The “serious fun” that students have at a science and tech museum means they develop a positive affect towards subjects like maths and science – “this is for me, I can do this”. They discover that subjects are really just different lenses, different languages to view and understand the world.  

Participants at the event – from a series of images captured at WeSTEM: Design Sprint. Held in the Pumping Station, teams of five students and a teacher from different schools participated in a day-long design challenge. The session was run with speakers in the morning, time to learn the prototyping technology, and design sections; culminating in presentations at the end.

5. How have museums evolved over the years to be more interactive and provide a digital experience for young and old?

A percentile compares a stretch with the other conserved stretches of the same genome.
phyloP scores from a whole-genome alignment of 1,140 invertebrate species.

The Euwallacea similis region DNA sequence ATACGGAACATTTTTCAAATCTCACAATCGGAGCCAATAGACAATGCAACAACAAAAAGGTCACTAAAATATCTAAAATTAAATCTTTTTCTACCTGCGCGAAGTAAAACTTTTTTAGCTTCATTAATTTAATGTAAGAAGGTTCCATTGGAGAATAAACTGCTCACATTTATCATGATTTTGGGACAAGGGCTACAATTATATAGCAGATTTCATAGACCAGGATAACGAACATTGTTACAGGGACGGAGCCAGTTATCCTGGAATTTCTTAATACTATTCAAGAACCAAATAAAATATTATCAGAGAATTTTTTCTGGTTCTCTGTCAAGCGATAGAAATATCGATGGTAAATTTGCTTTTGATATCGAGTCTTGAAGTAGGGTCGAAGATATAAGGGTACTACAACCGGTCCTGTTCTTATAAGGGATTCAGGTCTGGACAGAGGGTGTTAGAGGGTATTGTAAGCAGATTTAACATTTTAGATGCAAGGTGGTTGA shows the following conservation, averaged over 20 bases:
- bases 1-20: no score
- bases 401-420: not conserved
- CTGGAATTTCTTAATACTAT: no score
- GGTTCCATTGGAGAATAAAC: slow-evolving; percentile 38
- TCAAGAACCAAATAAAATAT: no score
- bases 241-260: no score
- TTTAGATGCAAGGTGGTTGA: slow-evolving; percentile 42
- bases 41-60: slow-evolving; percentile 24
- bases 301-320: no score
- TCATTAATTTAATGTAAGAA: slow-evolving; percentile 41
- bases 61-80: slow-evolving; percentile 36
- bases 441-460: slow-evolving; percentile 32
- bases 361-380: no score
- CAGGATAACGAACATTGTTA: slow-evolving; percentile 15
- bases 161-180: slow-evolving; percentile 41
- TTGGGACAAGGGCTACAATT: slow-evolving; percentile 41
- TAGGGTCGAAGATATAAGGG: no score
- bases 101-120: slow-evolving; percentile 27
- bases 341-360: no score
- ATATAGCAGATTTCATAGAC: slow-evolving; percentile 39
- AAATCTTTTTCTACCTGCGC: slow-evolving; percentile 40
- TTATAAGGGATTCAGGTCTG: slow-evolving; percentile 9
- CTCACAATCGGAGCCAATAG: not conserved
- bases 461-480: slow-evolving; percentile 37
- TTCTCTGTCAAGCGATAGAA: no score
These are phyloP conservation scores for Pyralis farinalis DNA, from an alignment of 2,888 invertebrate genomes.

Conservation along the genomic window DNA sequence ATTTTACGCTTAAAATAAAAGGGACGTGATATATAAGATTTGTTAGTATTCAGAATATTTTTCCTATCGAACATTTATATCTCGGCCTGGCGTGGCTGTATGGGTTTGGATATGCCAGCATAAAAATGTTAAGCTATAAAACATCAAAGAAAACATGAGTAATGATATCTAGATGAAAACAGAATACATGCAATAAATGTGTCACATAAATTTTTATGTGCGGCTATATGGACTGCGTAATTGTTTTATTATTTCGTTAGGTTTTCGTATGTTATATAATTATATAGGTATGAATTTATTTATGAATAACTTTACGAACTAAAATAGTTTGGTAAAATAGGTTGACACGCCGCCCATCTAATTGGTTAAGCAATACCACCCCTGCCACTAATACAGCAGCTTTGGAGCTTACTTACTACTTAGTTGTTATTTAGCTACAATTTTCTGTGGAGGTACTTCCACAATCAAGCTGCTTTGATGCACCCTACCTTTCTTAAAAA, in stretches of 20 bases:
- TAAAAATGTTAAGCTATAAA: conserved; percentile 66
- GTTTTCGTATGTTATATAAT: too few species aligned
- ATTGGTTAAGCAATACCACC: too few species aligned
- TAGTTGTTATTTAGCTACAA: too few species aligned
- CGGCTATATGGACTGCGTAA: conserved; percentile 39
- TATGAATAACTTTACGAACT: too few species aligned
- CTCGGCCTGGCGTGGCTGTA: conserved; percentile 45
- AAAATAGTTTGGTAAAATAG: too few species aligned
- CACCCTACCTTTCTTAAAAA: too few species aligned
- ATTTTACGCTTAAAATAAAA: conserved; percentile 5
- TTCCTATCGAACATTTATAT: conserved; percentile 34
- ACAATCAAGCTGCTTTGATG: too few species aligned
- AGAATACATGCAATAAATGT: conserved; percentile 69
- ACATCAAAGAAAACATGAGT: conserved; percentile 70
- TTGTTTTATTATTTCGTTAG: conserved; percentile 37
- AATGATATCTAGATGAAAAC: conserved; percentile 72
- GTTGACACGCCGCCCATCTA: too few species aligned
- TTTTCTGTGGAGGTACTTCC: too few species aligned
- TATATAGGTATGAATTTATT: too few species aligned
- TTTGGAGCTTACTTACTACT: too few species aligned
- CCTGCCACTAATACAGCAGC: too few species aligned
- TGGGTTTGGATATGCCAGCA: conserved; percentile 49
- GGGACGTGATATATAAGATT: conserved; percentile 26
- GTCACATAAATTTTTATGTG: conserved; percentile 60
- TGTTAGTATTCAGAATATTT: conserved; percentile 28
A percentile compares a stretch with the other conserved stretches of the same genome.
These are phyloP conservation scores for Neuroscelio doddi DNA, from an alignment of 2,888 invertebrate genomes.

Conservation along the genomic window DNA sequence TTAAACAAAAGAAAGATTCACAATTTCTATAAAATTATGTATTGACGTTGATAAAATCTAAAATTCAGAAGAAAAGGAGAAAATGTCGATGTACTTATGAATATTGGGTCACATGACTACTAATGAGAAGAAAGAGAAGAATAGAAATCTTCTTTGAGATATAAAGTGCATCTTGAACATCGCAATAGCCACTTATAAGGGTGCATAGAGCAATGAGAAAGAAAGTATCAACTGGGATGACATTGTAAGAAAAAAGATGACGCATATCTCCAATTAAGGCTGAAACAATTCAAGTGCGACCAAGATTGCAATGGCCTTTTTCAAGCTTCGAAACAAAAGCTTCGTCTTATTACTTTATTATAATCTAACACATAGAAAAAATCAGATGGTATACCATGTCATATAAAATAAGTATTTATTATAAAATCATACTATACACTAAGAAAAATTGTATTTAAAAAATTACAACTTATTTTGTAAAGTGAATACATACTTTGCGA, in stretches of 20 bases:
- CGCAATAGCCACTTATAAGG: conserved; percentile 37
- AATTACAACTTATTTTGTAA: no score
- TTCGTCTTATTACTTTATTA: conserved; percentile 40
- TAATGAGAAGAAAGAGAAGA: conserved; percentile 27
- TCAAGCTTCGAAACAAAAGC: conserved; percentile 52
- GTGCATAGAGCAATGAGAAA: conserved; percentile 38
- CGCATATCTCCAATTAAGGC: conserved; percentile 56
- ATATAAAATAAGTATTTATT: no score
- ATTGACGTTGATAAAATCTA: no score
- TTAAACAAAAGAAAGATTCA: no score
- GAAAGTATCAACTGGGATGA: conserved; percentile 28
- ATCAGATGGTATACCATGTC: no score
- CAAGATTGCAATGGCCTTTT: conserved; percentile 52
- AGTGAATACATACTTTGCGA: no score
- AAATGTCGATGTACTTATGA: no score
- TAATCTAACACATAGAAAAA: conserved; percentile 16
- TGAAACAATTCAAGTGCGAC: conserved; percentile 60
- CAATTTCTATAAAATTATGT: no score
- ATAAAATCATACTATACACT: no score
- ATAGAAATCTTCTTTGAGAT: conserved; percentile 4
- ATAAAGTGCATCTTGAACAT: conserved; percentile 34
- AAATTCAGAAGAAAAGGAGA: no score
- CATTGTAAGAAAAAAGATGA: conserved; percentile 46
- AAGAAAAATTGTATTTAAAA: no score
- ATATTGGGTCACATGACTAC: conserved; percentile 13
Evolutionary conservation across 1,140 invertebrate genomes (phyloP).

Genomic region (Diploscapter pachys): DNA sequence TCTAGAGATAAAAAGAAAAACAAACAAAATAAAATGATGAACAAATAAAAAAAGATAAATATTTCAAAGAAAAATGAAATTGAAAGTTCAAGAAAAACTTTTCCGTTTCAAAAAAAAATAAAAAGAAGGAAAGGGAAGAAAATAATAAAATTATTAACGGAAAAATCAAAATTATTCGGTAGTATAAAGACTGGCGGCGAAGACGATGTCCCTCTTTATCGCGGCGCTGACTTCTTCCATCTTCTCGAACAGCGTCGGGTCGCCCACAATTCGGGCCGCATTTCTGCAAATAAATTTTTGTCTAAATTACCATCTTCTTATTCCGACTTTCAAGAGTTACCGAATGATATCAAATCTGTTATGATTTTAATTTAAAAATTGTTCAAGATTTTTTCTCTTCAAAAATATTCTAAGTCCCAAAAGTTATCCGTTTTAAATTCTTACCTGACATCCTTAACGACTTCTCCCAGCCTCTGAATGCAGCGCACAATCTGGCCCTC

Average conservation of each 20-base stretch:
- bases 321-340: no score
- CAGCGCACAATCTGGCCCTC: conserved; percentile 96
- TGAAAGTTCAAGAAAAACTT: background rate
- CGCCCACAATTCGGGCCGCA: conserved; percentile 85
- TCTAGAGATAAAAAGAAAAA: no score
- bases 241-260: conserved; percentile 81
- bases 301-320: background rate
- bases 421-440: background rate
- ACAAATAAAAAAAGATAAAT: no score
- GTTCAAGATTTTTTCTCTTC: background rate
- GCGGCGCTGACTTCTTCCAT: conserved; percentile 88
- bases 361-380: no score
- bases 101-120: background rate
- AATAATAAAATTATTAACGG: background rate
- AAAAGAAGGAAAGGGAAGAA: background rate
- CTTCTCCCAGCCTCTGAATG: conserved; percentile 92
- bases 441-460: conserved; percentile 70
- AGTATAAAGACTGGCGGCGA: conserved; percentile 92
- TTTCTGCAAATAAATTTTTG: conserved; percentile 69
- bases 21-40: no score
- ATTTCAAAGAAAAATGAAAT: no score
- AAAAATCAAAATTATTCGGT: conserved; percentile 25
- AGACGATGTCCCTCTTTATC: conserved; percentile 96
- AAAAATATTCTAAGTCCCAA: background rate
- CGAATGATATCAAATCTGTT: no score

Museums used to be about ego – demonstrating an individual’s worldliness in a Cabinet of Curiosities collected from his travels or for displaying the might of a nation with treasures captured from conquests and colonies afar. They were and still are today, institutions of research on the natural sciences, physical and chemical sciences, society and culture. Museums range from being entirely privately funded, relying on philanthropic donations or publicly funded institutions which receive grants from government, private and philanthropic sources. More and more, museums are becoming conscious of audience – not only because of who funds us, but in considering ‘who are we for?” and “how do they want to engage with us?” We are adapting to an ever widening range of audience members who all have different interests and needs. Some of the early pioneers in visitor experience and interactivity were Children’s Museums and Science and Technology centres. They discovered that for museums, institutions of lifelong learning, were most engaging when that learning was participatory. Other, more traditional museums followed suit in recent decades to boost their visitation and engagement but many still rely heavily on didactic materials – lengthy physical signage, lectures, audio tours and so on. Scienceworks has always prided itself on being highly participatory and practical. All research pointed to this being the best method for engaging with visitors of all ages but especially our primary target audience of families with 6 – 12 year old children. Then, in 2020 the global pandemic hit. Like everyone else all over the world, we rapidly pivoted to prioritising our digital experiences. We had already been developing digital experiences for many years for regional audiences and education audiences who could not come on site. This was rapid-response however and we made an incredible impact. In the first month of launching Museum at Home, Museums Victoria reached millions of online visitors engaging with our videos, activities, webinars, puzzles, virtual tours, Member’s exclusives and education materials for students learning from home. Museums Victoria’s Education team has adapted our learning experiences to be available online. This is a fantastic development to enrich learning experiences from home for schools shut during the pandemic but will influence how we learn and teach in an ongoing way, with benefits especially for those students in regional areas.